When I came to Bowling Green I met Justin, a missionary for the Catholic Falcons, through a friend who had converted two years prior to me. I started talking with him, making polite conversation as I was getting dinner ready for the group who was over. I didn’t know much about Catholicism and hadn’t really been around it much to have those conversations about it. He was very polite about it and said, “Hey, if you’ve never been to Mass you should give it a try. Or not!” It was very much a “take it or leave it”, which wasn’t usual for me to hear, I was used to religion being shoved down my throat. I thought, I had been trying out a couple of places, and it would be kind of weird going to Mass that early on a Sunday, but I said why not! 

When I went, I felt something. I like to in the moment find that empirical evidence, but there was something beyond that which got me to really start thinking. I think it was about six months until I finally came around and decide I needed to go through RCIA, or at least look into it.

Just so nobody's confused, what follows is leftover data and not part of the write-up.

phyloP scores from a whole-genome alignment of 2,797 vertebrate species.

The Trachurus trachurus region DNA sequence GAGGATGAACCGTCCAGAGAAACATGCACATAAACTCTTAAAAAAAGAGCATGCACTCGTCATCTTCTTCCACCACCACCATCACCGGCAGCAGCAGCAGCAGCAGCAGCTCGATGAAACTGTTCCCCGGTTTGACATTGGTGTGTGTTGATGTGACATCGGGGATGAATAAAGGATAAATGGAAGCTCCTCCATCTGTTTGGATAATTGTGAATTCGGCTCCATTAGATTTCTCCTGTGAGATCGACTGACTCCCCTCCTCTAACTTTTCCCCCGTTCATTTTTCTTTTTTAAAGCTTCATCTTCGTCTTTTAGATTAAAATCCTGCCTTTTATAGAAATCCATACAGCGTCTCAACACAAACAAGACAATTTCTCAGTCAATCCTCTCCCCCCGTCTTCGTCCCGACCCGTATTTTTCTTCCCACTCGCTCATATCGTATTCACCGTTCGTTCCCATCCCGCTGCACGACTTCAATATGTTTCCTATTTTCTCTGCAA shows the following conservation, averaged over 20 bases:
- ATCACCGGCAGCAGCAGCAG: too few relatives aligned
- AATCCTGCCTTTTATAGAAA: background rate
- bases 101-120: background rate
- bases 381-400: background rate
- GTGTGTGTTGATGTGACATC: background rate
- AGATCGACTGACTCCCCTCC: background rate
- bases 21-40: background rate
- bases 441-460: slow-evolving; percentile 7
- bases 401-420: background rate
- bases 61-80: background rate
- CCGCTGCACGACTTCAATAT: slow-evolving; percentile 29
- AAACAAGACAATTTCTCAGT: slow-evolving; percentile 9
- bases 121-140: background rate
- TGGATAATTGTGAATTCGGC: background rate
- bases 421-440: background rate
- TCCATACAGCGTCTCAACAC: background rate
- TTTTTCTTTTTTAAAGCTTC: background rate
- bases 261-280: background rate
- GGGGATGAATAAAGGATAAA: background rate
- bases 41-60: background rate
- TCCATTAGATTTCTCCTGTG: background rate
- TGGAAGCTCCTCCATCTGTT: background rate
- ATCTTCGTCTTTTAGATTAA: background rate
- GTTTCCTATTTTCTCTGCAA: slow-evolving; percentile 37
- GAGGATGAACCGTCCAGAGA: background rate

It was definitely a different experience than what I thought it was going to be. It was very conversational, very open to questions. I had a lot of questions that were on my mind that were answered. Lots of things I was able to come to terms with later on and why it’s the case. I have so much more to learn. Luckily I have a lot of friends who are Catholic Theologians!

This parish is one of the few stable rocks in my life. I feel at peace here so that I can focus on my relationship with God. I’m a very chaotic and sporadic person, I’m always on the move, constantly changing what my future is going to be. But Church, and the community and God are the very few pillars I have, where I KNOW I need to be here. It’s a comfort of mine. It’s also good to know that when life gets hard, God is still there for me. Most people worry if they ask questions then it'll look like they are doing something wrong, but if you don't have clear understanding you just need to ask.

Douglas Simpson